Classical CD Reviews
JOHN CAGE / HANS OTTE: Orient/Occident – CAGE: Sonatas 2, 3, 5, 6, 7, 8, 11, 16, Interlude #1, Gemini; OTTE: The Book of Sounds 2, 6, 8, 9, 10; Book of Hours 13, 16, 19, 24, 26, 39, 48 – Philipp Vandré, piano & Elmar Schrammel, prepared piano – Wergo
Published on May 15, 2008
This is a somewhat abridged version of a live piano recital which honored composer Otte’s 80th birthday. The focus was on listening to serene and mostly very quiet piano sounds, which was a favorite activity of two lifelong composer friends – the late John Cage, and the less-well-known still-active Bremen-based Hans Otte. The modest Otte at one time was a piano soloist with Paul Hindemith and the Berlin Philharmonic, and for many years headed the music department at Radio Bremen. Pianists such as Margaret Leng Tan and Herbert Henck have performed and recorded the music of Otte. He has created over a hundred works in many different genres over six decades.
The pieces in Otte’s two piano cycles – The Book of Sounds and The Book of Hours – seem to have all the time in the world to dispense their magic, reminding one of some of Erik Satie’s piano music. It was suggested that this piano music based in the Western tradition should be allowed to have a dialog with John Cage’s gamelan-like Sonatas & Interludes which employ a prepared piano. It would be musical meeting of the Occident and the Orient. One of the two Steinways was prepared with the bolts, screws, erasers, nuts and other items minutely detailed in Cage’s sheet music. Then mikes were place in the piano and several speakers installed on the floor pointed upward to provide a subtle enlargement of the low-level prepared piano sounds.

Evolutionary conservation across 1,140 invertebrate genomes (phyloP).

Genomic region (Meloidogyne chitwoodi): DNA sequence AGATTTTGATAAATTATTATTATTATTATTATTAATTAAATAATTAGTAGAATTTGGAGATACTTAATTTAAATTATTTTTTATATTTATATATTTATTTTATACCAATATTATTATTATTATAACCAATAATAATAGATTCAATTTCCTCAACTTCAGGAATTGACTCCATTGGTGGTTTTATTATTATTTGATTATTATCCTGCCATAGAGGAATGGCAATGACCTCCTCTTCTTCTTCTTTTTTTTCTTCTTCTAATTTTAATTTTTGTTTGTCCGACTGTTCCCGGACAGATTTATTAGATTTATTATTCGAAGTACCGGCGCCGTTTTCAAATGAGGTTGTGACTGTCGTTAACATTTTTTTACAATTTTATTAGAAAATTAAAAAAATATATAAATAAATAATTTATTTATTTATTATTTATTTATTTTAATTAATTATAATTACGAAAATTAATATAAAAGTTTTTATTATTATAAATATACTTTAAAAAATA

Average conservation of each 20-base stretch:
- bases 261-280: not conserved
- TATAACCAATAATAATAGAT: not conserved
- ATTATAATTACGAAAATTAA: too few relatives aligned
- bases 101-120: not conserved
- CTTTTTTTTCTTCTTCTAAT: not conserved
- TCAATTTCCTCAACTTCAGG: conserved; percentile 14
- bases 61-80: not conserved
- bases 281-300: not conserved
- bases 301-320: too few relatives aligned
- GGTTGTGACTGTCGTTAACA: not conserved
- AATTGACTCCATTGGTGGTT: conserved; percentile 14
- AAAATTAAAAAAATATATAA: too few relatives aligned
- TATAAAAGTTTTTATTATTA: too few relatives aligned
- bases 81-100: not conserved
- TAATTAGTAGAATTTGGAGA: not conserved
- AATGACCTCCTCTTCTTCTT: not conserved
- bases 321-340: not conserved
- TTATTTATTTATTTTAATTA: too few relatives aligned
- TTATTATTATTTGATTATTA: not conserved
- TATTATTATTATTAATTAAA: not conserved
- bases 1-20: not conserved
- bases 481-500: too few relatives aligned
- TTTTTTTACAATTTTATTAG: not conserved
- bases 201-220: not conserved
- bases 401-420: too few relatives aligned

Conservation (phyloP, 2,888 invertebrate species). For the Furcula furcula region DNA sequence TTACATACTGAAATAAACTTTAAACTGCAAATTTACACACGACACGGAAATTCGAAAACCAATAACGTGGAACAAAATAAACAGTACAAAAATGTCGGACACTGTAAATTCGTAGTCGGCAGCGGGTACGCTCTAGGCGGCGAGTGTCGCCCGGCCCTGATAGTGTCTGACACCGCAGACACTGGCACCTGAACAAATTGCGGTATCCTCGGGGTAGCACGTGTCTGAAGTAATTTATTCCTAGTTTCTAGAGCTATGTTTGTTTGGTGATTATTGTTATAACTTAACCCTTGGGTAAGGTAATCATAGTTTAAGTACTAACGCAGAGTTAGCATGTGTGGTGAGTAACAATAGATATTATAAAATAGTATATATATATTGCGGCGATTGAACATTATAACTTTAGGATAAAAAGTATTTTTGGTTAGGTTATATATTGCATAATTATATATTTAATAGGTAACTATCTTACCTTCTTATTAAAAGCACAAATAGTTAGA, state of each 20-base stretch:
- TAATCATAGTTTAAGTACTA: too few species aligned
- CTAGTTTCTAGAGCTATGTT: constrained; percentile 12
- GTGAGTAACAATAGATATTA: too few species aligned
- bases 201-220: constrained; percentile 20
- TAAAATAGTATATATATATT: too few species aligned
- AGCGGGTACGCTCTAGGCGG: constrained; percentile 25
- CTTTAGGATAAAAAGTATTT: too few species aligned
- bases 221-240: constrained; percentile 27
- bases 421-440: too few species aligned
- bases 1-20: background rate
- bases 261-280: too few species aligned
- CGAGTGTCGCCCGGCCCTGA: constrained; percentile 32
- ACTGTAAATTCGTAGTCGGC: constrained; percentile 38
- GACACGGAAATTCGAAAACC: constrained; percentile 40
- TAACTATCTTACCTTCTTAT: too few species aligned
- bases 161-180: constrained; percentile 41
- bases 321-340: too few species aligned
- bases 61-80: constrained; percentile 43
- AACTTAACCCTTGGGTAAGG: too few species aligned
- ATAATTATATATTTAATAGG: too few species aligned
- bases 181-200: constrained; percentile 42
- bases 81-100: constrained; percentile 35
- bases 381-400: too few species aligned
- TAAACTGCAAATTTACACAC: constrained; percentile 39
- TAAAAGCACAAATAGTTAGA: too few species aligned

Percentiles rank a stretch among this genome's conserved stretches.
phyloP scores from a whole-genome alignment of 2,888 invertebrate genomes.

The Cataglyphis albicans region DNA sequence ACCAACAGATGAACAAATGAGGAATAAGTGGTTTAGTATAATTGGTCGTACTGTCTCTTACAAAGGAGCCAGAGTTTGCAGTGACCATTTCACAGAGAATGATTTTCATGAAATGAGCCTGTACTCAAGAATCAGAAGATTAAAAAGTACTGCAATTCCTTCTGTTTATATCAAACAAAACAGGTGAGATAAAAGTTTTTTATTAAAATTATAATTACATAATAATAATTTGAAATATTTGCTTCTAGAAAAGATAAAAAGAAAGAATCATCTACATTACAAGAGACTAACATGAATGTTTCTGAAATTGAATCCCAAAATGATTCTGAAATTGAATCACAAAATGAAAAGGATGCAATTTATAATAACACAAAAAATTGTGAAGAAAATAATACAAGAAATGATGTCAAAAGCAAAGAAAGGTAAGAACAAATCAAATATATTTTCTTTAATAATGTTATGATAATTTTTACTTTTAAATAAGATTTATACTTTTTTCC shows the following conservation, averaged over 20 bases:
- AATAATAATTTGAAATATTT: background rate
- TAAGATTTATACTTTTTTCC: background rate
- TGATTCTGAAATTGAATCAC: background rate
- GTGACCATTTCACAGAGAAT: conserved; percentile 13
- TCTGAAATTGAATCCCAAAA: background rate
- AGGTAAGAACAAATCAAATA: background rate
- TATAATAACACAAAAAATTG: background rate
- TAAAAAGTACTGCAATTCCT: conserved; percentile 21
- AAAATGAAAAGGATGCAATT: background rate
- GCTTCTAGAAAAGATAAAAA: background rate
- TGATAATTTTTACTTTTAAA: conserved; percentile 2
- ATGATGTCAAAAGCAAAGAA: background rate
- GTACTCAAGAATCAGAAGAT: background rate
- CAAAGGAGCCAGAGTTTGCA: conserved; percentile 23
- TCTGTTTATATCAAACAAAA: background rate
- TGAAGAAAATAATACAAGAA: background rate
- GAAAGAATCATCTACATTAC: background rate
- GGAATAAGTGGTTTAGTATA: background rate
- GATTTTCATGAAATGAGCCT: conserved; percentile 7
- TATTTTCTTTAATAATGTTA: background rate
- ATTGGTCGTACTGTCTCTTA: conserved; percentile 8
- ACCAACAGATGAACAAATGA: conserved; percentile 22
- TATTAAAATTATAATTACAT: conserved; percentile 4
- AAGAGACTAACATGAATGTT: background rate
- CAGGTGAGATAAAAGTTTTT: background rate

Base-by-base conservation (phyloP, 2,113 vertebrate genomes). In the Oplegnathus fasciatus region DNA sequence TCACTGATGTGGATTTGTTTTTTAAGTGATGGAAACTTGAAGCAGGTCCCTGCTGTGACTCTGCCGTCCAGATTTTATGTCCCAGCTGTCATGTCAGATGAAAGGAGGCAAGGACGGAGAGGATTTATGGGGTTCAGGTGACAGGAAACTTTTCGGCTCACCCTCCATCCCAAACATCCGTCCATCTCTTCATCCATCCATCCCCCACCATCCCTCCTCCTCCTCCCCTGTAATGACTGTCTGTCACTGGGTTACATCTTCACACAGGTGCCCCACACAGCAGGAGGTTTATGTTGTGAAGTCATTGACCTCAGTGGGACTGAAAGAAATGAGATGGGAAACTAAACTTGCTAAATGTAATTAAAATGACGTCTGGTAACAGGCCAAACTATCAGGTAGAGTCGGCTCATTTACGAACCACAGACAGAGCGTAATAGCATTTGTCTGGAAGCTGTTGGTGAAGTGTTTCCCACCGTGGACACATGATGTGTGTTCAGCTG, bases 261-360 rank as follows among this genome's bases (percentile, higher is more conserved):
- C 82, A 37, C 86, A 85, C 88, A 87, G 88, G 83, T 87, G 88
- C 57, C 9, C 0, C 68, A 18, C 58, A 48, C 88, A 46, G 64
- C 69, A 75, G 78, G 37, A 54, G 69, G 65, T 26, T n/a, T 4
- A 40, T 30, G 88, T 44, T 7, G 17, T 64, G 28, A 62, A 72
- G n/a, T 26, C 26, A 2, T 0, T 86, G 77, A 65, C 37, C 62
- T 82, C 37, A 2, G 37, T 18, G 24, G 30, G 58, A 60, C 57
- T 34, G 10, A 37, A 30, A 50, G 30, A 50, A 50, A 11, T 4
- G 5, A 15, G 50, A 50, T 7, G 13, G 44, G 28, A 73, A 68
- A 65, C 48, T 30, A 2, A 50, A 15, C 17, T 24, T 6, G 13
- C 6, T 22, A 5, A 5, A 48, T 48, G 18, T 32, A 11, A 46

The pieces of the two composers are alternated thruout the concert. Cage’s prepared piano works have always been his only compositions I find myself returning to for enjoyable listening. Especially in an excellent recording such as this one, the unique sound-world he conjured up is in itself a distinctive blend of East and West. Otte’s music might be compared to the minimalist style, but there are also connections to Zen philosophy and some of the later ones venture into rarified freely tonal areas, though not of the serialized sort. Hearing the works of the two composers back to back displays some amazing similarities in their approaches – the pieces were selected toward that goal by the pianists. There is little dynamic level contrast here – it is more like a sotto voce musical kaleidoscope of fascinatingly changing timbres. I would suggest listening at least once on headphones to put a sonic magnifying glass on these subtly flowing sounds.
– John Sunier